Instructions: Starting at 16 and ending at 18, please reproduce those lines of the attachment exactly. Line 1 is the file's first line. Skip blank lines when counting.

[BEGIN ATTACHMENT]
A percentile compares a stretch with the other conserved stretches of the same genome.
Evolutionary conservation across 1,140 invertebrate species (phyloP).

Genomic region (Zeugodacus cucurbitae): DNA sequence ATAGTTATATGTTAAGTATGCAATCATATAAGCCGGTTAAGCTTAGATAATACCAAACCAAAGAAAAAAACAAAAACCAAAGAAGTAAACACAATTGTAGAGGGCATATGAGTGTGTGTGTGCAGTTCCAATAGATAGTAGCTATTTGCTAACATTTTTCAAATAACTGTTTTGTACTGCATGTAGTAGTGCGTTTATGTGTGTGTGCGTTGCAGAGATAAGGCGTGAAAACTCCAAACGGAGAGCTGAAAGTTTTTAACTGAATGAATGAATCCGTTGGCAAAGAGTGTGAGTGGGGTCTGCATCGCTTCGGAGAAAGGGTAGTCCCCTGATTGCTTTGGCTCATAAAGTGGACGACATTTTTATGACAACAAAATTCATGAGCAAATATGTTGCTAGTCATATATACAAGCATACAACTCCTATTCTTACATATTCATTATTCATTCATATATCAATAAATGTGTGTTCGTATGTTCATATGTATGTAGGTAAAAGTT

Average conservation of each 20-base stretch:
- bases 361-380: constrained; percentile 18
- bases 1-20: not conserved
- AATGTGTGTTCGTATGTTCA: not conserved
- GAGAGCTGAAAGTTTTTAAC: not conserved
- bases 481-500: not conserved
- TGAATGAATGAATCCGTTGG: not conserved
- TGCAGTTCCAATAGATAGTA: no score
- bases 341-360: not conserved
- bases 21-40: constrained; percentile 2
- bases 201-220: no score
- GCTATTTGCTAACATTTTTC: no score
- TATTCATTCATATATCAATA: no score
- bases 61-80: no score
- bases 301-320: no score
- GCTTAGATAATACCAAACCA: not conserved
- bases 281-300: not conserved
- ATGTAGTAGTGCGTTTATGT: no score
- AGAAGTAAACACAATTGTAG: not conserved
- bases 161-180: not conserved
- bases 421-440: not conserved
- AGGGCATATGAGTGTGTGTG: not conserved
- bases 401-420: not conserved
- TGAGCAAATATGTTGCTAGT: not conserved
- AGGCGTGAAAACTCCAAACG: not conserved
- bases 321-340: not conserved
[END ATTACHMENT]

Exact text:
- TATTCATTCATATATCAATA: no score
- bases 61-80: no score
- bases 301-320: no score